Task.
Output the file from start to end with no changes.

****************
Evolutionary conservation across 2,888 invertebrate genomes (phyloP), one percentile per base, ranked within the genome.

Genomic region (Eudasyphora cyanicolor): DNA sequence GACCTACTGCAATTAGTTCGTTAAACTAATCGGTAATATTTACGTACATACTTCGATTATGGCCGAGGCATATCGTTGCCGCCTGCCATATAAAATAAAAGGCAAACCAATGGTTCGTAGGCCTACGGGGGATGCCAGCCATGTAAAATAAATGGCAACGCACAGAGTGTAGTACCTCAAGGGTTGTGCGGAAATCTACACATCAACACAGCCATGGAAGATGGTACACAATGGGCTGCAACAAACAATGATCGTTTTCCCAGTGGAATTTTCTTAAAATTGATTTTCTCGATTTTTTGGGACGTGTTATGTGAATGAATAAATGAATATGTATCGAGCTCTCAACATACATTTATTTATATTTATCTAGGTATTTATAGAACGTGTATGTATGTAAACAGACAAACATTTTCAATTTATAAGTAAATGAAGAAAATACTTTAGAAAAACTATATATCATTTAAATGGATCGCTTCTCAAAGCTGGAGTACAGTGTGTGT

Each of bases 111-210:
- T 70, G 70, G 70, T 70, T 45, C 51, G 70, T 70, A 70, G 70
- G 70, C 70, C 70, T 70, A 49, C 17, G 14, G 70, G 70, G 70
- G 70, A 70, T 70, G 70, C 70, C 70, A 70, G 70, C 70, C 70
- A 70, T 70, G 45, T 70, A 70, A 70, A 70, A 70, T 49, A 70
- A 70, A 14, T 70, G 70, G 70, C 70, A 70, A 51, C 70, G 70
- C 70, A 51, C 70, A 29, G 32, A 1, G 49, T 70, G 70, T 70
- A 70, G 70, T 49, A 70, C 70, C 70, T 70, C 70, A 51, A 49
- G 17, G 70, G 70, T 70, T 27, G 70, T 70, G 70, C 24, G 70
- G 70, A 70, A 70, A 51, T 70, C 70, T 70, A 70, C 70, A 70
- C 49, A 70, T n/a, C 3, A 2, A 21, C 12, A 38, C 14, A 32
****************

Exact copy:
Evolutionary conservation across 2,888 invertebrate genomes (phyloP), one percentile per base, ranked within the genome.

Genomic region (Eudasyphora cyanicolor): DNA sequence GACCTACTGCAATTAGTTCGTTAAACTAATCGGTAATATTTACGTACATACTTCGATTATGGCCGAGGCATATCGTTGCCGCCTGCCATATAAAATAAAAGGCAAACCAATGGTTCGTAGGCCTACGGGGGATGCCAGCCATGTAAAATAAATGGCAACGCACAGAGTGTAGTACCTCAAGGGTTGTGCGGAAATCTACACATCAACACAGCCATGGAAGATGGTACACAATGGGCTGCAACAAACAATGATCGTTTTCCCAGTGGAATTTTCTTAAAATTGATTTTCTCGATTTTTTGGGACGTGTTATGTGAATGAATAAATGAATATGTATCGAGCTCTCAACATACATTTATTTATATTTATCTAGGTATTTATAGAACGTGTATGTATGTAAACAGACAAACATTTTCAATTTATAAGTAAATGAAGAAAATACTTTAGAAAAACTATATATCATTTAAATGGATCGCTTCTCAAAGCTGGAGTACAGTGTGTGT

Each of bases 111-210:
- T 70, G 70, G 70, T 70, T 45, C 51, G 70, T 70, A 70, G 70
- G 70, C 70, C 70, T 70, A 49, C 17, G 14, G 70, G 70, G 70
- G 70, A 70, T 70, G 70, C 70, C 70, A 70, G 70, C 70, C 70
- A 70, T 70, G 45, T 70, A 70, A 70, A 70, A 70, T 49, A 70
- A 70, A 14, T 70, G 70, G 70, C 70, A 70, A 51, C 70, G 70
- C 70, A 51, C 70, A 29, G 32, A 1, G 49, T 70, G 70, T 70
- A 70, G 70, T 49, A 70, C 70, C 70, T 70, C 70, A 51, A 49
- G 17, G 70, G 70, T 70, T 27, G 70, T 70, G 70, C 24, G 70
- G 70, A 70, A 70, A 51, T 70, C 70, T 70, A 70, C 70, A 70
- C 49, A 70, T n/a, C 3, A 2, A 21, C 12, A 38, C 14, A 32